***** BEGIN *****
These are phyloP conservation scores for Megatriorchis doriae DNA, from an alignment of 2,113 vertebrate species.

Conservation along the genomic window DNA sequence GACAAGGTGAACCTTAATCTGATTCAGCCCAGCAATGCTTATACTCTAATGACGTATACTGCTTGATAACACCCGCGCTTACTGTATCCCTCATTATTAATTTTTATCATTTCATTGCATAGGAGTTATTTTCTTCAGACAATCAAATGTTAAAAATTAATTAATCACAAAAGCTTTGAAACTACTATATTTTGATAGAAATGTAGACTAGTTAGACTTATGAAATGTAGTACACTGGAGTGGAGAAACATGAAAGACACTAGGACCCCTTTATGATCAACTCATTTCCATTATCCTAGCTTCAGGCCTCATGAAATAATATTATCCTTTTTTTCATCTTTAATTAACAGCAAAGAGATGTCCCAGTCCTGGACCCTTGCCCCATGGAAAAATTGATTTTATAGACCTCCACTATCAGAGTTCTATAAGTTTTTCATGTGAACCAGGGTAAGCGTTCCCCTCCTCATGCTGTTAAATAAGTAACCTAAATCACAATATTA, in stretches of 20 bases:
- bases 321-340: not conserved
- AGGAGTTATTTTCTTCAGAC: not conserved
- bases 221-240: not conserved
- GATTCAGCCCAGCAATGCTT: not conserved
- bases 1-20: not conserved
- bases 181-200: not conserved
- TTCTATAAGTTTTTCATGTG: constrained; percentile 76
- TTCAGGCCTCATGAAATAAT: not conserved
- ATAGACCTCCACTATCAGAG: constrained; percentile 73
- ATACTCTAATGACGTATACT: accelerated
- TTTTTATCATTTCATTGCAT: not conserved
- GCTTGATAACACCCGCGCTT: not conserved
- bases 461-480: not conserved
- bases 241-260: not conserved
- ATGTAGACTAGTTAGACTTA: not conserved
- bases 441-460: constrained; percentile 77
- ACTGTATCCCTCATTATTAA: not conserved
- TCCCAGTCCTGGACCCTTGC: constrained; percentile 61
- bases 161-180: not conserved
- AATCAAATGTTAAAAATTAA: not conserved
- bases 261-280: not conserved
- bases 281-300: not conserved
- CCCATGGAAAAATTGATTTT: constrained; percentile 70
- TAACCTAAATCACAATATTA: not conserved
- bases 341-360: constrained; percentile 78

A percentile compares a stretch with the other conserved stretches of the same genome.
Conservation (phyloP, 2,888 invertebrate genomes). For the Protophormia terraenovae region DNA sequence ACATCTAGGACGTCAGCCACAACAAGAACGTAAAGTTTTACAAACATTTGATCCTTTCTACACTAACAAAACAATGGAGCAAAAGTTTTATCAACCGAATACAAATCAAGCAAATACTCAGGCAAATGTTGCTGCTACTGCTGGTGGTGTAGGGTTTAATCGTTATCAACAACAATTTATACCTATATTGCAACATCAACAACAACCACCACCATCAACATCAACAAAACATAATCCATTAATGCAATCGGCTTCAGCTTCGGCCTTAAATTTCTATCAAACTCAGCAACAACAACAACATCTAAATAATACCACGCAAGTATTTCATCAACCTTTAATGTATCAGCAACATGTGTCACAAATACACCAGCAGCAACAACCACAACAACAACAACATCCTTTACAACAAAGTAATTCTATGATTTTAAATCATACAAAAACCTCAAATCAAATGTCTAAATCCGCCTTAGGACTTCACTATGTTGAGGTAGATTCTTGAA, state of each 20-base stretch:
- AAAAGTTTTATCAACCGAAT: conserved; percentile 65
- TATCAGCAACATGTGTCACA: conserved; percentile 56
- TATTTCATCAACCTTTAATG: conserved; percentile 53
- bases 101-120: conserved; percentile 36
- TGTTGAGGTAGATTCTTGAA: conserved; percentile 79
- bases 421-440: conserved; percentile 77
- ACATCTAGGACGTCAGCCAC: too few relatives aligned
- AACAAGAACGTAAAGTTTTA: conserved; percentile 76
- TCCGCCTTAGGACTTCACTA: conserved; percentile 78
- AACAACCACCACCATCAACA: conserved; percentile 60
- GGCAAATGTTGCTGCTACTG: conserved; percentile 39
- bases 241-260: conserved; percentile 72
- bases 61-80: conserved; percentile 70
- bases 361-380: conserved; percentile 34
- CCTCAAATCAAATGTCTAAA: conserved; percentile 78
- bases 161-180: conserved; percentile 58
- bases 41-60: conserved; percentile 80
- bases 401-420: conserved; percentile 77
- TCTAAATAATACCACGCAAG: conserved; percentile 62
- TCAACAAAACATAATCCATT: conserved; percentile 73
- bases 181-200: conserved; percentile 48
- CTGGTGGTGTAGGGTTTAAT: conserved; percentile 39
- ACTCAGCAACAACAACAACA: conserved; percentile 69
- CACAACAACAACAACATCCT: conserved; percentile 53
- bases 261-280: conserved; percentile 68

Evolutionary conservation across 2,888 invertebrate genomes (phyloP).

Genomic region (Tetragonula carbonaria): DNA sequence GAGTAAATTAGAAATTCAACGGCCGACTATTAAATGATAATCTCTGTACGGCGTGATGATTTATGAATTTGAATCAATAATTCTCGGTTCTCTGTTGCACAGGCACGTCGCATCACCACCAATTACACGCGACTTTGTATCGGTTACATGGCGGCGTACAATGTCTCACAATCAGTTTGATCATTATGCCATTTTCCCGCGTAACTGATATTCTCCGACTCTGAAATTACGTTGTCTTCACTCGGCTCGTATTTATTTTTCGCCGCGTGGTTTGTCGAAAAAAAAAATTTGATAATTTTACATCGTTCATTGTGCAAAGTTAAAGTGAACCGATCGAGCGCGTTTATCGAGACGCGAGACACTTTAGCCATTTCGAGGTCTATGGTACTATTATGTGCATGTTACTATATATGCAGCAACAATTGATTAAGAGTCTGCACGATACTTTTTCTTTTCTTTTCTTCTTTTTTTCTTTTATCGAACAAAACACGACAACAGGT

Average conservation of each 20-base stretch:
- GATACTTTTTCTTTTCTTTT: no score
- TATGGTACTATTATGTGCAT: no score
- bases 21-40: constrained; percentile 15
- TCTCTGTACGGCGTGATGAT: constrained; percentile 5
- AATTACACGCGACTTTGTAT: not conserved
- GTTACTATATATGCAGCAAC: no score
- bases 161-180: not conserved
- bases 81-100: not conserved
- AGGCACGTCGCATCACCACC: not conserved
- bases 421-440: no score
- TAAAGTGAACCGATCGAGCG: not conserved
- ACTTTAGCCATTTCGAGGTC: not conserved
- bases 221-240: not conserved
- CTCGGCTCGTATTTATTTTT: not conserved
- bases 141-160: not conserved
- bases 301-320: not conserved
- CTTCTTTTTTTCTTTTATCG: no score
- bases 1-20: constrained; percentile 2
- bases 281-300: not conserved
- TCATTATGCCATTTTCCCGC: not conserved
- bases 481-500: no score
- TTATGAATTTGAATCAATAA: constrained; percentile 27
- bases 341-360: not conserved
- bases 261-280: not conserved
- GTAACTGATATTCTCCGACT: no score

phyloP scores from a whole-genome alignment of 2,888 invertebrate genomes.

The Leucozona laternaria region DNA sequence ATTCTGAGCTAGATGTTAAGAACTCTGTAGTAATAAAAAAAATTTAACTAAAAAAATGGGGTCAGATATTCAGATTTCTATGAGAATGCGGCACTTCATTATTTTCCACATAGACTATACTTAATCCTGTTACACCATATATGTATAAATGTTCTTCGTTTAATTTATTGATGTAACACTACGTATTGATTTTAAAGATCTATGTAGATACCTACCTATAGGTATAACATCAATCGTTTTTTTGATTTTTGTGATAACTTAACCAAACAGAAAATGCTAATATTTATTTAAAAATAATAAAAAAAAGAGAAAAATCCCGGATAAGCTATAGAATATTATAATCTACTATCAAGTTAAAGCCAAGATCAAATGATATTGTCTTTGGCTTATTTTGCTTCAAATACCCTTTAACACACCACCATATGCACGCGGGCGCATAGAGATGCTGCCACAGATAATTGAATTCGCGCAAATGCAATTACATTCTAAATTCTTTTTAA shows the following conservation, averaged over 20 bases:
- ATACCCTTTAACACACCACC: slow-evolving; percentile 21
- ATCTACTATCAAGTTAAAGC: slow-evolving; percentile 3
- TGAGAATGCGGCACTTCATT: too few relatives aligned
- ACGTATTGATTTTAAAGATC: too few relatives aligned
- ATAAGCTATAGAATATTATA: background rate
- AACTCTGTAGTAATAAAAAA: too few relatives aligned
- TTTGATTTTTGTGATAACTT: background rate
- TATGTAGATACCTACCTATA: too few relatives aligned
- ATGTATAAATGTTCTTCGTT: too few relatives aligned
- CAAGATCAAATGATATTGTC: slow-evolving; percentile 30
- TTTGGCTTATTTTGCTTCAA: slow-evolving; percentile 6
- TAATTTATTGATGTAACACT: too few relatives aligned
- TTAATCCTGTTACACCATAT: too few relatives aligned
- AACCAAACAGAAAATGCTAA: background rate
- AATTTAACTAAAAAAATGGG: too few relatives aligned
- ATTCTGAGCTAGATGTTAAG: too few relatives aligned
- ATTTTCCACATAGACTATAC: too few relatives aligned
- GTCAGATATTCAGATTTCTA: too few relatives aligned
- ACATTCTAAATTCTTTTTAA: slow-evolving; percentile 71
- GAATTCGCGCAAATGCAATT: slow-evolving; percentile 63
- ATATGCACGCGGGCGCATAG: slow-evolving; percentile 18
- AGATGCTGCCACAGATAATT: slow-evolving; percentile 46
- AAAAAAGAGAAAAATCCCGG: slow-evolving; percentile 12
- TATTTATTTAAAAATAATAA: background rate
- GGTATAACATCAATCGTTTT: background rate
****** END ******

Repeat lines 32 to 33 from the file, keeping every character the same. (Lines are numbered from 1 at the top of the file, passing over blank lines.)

- TATTTCATCAACCTTTAATG: conserved; percentile 53
- bases 101-120: conserved; percentile 36